Toisto.net

Toisto.net

Toisto is the only pop culture media in Finland which focuses on English-language audiences in the Nordics. I review theatrical and streaming premieres, cover festivals worldwide, and occasionally write about games. I also create video essays on Youtube on a variety of topics. Welcome aboard!
  • Blogit

    The Banshees of Inisherin

    A banshee is a figure in Irish folklore that heralds the death of a family member. They warn others by wailing and shrieking. To hear one is to know that something ominous is coming. In Martin McDonagh's masterful The Banshees of Inisherin, that wail is internal. It is the release that none of the men can articulate, even when all it takes is to let go. Meanwhile, across the bay, the Irish Civil War rages on. By now, it's almost a distraction to those on the island – a daily bit of news. Most can't comprehend why they're still going at it; others don't care. The war exists in the distant roar of cannon fire – a keening for the entire country. On the shore

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    The Last of Us (HBO)

    Set in a post-apocalyptic world, where a fungal plague has wiped out most of humanity, The Last of Us is one of the most beloved stories in modern gaming. A mix of survival horror and road trip, it's an exploration of familial bonds, generational trauma, survivor's guilt, and forgiveness. None of these are particularly unique topics, not even for gaming, but in the hands of directors Bruce Straley and Neil Druckmann, The Last of Us tapped into something unique for an audience hungry for a change. In the game, players controlled Joel, a broken and violent man sent to transport human cargo, Ellie, across the country. Over time, after much misery and horror, the two bond over their sh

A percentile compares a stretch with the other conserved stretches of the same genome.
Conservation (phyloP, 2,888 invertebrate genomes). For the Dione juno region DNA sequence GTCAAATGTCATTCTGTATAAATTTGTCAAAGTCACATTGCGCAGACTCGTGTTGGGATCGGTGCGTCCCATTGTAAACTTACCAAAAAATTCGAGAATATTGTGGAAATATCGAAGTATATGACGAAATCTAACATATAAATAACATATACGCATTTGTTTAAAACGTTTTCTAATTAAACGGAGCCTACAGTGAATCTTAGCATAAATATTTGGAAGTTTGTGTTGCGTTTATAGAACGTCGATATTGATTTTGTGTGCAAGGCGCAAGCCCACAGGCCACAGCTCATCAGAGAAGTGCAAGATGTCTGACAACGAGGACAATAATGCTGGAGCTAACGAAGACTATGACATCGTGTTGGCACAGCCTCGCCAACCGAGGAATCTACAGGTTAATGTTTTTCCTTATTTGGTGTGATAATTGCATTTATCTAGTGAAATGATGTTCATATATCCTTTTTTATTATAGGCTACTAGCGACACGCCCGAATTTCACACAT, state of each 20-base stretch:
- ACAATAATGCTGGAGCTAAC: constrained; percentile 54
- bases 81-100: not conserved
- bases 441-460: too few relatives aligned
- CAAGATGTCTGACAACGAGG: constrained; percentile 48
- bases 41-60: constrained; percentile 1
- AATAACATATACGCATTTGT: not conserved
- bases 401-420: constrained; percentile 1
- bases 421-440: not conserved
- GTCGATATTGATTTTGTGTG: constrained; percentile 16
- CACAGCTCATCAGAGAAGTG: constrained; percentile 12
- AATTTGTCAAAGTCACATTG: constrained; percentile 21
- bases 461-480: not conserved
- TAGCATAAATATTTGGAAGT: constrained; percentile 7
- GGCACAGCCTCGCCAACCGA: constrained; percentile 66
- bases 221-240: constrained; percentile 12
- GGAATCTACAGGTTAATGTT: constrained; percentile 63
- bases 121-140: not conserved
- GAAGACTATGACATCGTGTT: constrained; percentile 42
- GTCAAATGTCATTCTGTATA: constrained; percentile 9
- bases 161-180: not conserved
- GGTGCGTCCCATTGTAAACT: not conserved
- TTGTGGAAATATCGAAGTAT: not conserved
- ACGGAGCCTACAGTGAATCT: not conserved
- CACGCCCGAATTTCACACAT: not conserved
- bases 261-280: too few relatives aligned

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    Glass Onion

    I'm a big fan of Rian Johnson. You don't have to be. Glass Onion, like Knives Out before it, is a crowd-pleaser in a way that overcomes any and all barriers. Don't like murder mysteries? No worries, Glass Onion is one of the funniest films of the year. Not a fan of deconstructive meta-commentary? Not a problem, it's also one of the cleverest thrillers since its predecessor. Whatever hurdle you throw at Johnson's impeccable script or pitch-perfect cast, they clear it effortlessly. Whether you're coming in as a fan or with fresh eyes, Glass Onion is like an accommodating party host. The most important thing is that you're having a good time. Set an unknown ti

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    Glass Onion Interviews: Daniel Craig & Rian Johnson

    In the final part of my interviews for Glass Onion, I spoke with Daniel Craig and Rian Johnson about crafting mysteries, Southern accents, and grounding the madness with the real world. Look out for my review of Glass Onion soon and check out the film on Netflix Nordic starting December 23rd. Thank you both for the film, this was a lot of fun. RJ: Thank you! We had a good time making it. DC: It doesn’t always translate, having fun on set, but when you’ve got a great script, it seems to work out. Daniel, did you have or want more input on things this time around in the film? DC: No more than the first one. The great and liberating thing about these films is that Rian writes and directs, Ram B

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    Glass Onion Interviews: Janelle Monae & Edward Norton

    Janelle Monae and Edward Norton visited the London Film Festival to promote Glass Onion: A Knives Out Mystery, the new film from Rian Johnson, premiering on Netflix on December 23rd. I got a chance to speak with them briefly about making the film as PR reps flocked around us, dutifully monitoring that no spoilers slipped through the cracks a few months before the premiere. This interview is edited and condensed for clarity. Janelle, your character in the film has multiple outfits that serve almost as suits of armor for her. How was it dressing up for the movie? Did it help with finding the character? Monae: It was a lot of fun. She [my character] is a tech entrepreneur who clearly is very sh